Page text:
The attached document describes what we believe to be the minimum hardware required to provide useful data. It also describes the system we use at NASA’s Marshall Space Flight Center. In general, you need a big enough aperture to collect the light from the relatively faint flashes and you want a large enough field of view to see a significant portion of the dark part of the moon. The more surface you can see the more impacts you will see. This drives you to a relatively “fast” optical system with short effective focal length. This can be accomplished using a focal reducer if your telescope is rightly f/8 or greater. Our initial work was with a 10 inch f/4.7 and we are now using two 14 inch f/8 telescopes with 0.33 magnification focal reducers. A sensitive black and white video camera is essential. Camcorders and webcams are not sensitive enough, but “astronomical” video cameras have the required sensitivity. A video frame rate is vital in order to detect the short flashes. Integration with a CCD camera will not work. Full exposure at frame rates of 30 per second (NTSC) or 25 per second (PAL) is necessary. The exposure time should equal the frame rate. In other words, there should be no dead time between exposures since a flash can appear at any time.



2) When should I make my observations?

Observations should be made when the moon is between about 10% and 50% illuminated on any clear night. This is a crescent phase to quarter phase. This includes both the waxing (evening observations) and waning (morning observations) phases. Between quarter and full phases the sunlit portion of the moon is too large and its glare reduces visibility of impact flashes. Phases less than 10% illuminated are so close to the sun that the moon sets too soon after sunset or rises too close to sunrise to provide much useful data. Also, the elevation of the moon is so low that atmospheric extinction reduces the detection of faint flashes. Meteor showers occurring when the viewing geometry is correct give a greater probability of seeing an impact, but we are interested in the sporadic background meteors. See FAQ #6 below for more information.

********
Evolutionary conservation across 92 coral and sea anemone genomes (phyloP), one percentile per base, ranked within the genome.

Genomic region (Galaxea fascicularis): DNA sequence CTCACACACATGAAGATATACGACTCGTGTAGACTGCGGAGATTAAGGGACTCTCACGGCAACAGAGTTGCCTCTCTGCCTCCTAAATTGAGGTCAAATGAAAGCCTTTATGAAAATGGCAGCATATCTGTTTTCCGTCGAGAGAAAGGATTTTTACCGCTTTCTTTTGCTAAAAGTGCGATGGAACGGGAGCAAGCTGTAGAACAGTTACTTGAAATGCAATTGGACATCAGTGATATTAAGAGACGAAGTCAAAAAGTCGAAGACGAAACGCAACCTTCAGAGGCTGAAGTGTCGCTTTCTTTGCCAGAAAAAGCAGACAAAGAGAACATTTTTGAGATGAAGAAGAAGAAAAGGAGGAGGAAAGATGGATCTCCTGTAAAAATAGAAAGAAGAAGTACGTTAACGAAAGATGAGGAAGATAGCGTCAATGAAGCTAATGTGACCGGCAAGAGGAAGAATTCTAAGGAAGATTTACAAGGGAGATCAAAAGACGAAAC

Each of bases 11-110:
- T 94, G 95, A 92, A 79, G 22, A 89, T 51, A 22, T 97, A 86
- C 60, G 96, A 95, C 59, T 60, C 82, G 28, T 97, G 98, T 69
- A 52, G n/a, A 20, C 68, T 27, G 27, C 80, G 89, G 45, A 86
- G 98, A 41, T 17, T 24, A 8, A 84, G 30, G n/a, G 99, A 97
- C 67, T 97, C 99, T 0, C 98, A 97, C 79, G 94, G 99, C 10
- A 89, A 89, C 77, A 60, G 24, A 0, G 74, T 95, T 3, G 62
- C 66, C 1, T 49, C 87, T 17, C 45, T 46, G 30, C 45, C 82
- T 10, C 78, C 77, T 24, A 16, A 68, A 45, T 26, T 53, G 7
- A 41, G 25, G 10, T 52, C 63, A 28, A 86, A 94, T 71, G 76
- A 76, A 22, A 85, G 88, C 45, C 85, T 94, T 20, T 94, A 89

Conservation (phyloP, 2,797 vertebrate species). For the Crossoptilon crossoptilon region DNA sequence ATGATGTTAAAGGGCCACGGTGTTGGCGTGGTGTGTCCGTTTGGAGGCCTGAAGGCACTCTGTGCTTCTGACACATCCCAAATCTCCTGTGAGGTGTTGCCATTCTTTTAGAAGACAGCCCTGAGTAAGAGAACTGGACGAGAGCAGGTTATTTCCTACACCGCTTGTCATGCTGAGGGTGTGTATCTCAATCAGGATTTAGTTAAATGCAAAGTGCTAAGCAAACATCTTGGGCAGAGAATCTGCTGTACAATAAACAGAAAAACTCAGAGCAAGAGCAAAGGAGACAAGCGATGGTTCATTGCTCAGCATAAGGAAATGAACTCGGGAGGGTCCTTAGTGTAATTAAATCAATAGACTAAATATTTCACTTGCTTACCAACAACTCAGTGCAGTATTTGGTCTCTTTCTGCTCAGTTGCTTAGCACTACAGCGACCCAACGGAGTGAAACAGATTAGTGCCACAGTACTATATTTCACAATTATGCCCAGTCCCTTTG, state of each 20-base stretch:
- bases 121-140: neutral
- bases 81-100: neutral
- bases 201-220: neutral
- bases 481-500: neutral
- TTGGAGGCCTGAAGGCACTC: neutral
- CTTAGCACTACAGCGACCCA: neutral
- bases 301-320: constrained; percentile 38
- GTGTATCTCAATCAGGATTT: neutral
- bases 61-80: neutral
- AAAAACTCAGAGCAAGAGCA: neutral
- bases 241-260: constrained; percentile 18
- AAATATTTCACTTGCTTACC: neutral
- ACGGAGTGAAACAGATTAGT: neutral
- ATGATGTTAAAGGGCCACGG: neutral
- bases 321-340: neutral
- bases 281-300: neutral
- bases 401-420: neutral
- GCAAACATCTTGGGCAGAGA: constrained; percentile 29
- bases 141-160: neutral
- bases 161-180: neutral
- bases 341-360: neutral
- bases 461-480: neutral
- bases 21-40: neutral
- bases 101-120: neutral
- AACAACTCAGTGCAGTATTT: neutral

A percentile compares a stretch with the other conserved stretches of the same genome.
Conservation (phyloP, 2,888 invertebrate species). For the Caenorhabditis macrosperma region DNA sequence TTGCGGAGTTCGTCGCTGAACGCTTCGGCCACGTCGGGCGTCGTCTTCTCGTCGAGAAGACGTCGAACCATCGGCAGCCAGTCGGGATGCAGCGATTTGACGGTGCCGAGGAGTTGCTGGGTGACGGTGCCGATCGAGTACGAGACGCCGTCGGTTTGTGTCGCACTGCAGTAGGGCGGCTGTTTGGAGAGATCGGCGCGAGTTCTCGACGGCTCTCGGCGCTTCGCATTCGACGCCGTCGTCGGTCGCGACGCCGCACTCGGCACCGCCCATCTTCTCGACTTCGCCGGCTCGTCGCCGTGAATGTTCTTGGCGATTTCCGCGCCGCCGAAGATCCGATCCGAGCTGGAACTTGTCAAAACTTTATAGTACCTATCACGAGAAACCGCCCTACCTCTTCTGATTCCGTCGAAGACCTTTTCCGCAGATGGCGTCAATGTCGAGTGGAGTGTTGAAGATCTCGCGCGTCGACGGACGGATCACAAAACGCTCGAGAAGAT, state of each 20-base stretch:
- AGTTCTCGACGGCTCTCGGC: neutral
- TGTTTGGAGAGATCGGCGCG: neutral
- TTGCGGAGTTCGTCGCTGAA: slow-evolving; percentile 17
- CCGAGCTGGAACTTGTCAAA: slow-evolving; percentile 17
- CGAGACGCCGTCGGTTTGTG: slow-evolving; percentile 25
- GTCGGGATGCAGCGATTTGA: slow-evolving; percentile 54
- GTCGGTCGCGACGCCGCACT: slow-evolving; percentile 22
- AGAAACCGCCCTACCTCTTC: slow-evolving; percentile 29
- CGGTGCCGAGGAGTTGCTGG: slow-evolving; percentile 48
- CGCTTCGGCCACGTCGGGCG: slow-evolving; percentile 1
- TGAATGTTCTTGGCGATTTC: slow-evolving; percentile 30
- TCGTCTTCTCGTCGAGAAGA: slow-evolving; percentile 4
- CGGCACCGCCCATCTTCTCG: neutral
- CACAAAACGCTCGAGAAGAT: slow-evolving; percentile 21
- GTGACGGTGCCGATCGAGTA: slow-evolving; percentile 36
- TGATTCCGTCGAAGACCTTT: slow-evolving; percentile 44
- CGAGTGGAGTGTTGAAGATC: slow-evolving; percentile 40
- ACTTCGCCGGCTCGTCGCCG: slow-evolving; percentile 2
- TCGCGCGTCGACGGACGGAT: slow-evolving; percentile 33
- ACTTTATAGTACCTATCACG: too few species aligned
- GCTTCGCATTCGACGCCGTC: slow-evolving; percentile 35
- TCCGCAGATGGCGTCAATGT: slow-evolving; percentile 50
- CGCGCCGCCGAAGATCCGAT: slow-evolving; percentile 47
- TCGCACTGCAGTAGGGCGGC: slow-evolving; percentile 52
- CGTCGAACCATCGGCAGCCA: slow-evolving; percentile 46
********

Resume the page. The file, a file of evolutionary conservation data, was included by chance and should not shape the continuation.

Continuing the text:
3) What kind of electronics do I need?

The attached document describes a system which we are using. Other hardware may work but the key goal is to generate video data which is compatible with the LunarScan software. Since timing is so important, either WWV audio should be recorded with the video or a GPS time stamp should be included at the start and end of the video. Carefully setting the time on a video recorder is important but usually is not adequate.



4) What kind of software do I need?

The attached document lists the software we use. In general you need software to record your video to your hard drive and you need a copy of LunarScan (soon to be available from us by request) to search the video for the impact flashes. It is possible to detect the brighter, longer lasting flashes by visually reviewing the video but it is very tedious and you are likely to miss many short flashes.



5) How do I know I have detected an impact?

The best way to know if you have detected an impact is correlation with another observer, hence the need for accurate timing information. There are many phenomena which can look like an impact: cosmic ray impacts on the CCD detector, electronic noise (especially if using analog video tape recording), satellite and orbital debris sunlight glints, and “point meteors” – those coming straight at you. If another observer more than about 10 kilometers away sees a flash on the same spot on the moon at the same time, we can safely say it is none of the above phenomena and is probably an impact. Also, if the flash is bright, persists for more than a couple of video frames, shows the right kind of “light curve” (bright followed by exponential fading), and is obviously not moving, it is most likely an impact.



6) Who is interested in my data and what will it be used for?

The NASA Meteoroid Environment Office at Marshall Space Flight Center is responsible for defining the meteoroid environment so that spacecraft designers can add adequate protection for their vehicles and any crew it may contain. It is important to understand the flux, size, and speed distributions of large (few centimeter) meteoroids impacting the moon and the resulting ejecta sprayed from the impact. Your data will help determine the flux.